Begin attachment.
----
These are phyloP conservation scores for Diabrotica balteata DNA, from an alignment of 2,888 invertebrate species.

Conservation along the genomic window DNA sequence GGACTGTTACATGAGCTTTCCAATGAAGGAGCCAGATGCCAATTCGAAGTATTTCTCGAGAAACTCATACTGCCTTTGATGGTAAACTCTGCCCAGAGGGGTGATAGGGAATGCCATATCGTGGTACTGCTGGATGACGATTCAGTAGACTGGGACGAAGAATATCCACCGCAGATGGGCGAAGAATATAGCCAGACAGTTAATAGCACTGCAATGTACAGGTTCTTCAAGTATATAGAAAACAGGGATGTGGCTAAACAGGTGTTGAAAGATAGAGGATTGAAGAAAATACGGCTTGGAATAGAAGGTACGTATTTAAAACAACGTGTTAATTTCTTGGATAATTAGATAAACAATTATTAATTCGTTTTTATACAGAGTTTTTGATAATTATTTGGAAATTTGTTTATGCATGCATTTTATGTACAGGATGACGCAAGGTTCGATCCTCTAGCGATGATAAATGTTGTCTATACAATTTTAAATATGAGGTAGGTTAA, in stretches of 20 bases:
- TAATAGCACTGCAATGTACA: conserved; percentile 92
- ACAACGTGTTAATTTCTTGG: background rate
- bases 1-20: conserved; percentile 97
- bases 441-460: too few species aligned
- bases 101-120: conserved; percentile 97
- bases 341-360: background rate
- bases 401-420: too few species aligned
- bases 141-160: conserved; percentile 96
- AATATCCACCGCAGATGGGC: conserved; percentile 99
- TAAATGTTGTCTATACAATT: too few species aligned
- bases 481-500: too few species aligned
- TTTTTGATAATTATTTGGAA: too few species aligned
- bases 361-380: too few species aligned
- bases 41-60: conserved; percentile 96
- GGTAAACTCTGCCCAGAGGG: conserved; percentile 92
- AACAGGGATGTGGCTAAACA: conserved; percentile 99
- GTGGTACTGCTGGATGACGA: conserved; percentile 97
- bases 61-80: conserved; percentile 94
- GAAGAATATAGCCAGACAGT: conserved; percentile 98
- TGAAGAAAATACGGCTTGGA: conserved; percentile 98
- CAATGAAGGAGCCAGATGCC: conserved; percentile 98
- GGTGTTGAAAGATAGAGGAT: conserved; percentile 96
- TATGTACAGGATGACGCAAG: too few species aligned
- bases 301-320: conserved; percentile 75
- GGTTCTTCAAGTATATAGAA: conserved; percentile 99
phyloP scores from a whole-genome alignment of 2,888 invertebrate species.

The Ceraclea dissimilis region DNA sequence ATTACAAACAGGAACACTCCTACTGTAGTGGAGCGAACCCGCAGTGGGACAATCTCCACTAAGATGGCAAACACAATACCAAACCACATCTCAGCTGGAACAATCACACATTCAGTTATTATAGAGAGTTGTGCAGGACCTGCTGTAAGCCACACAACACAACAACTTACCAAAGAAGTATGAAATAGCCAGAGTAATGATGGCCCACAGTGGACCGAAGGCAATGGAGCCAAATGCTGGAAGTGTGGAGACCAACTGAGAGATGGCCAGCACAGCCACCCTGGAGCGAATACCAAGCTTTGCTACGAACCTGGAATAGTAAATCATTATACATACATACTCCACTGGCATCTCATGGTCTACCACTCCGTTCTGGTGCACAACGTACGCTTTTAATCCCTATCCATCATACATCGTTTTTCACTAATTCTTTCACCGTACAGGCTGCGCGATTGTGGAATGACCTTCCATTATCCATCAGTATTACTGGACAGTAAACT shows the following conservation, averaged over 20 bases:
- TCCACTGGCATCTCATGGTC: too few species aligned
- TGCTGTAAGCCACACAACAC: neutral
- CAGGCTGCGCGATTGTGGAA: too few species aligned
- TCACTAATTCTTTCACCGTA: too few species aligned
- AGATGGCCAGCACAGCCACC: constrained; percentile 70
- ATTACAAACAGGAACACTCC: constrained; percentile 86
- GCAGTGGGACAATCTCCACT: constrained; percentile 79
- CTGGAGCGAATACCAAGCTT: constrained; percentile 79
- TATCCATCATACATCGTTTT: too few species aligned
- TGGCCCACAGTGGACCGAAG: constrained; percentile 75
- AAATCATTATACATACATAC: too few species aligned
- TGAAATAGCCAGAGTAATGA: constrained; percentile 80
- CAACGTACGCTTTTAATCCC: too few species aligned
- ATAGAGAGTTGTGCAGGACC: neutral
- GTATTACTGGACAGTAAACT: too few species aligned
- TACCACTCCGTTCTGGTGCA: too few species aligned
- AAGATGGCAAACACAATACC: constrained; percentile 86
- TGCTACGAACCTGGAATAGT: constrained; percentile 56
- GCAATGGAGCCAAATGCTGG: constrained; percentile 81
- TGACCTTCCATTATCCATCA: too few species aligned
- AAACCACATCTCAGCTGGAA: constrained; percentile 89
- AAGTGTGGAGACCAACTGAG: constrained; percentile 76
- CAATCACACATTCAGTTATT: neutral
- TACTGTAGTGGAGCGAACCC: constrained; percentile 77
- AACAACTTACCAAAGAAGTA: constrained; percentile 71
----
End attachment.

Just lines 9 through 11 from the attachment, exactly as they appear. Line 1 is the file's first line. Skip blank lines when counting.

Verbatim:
- bases 401-420: too few species aligned
- bases 141-160: conserved; percentile 96
- AATATCCACCGCAGATGGGC: conserved; percentile 99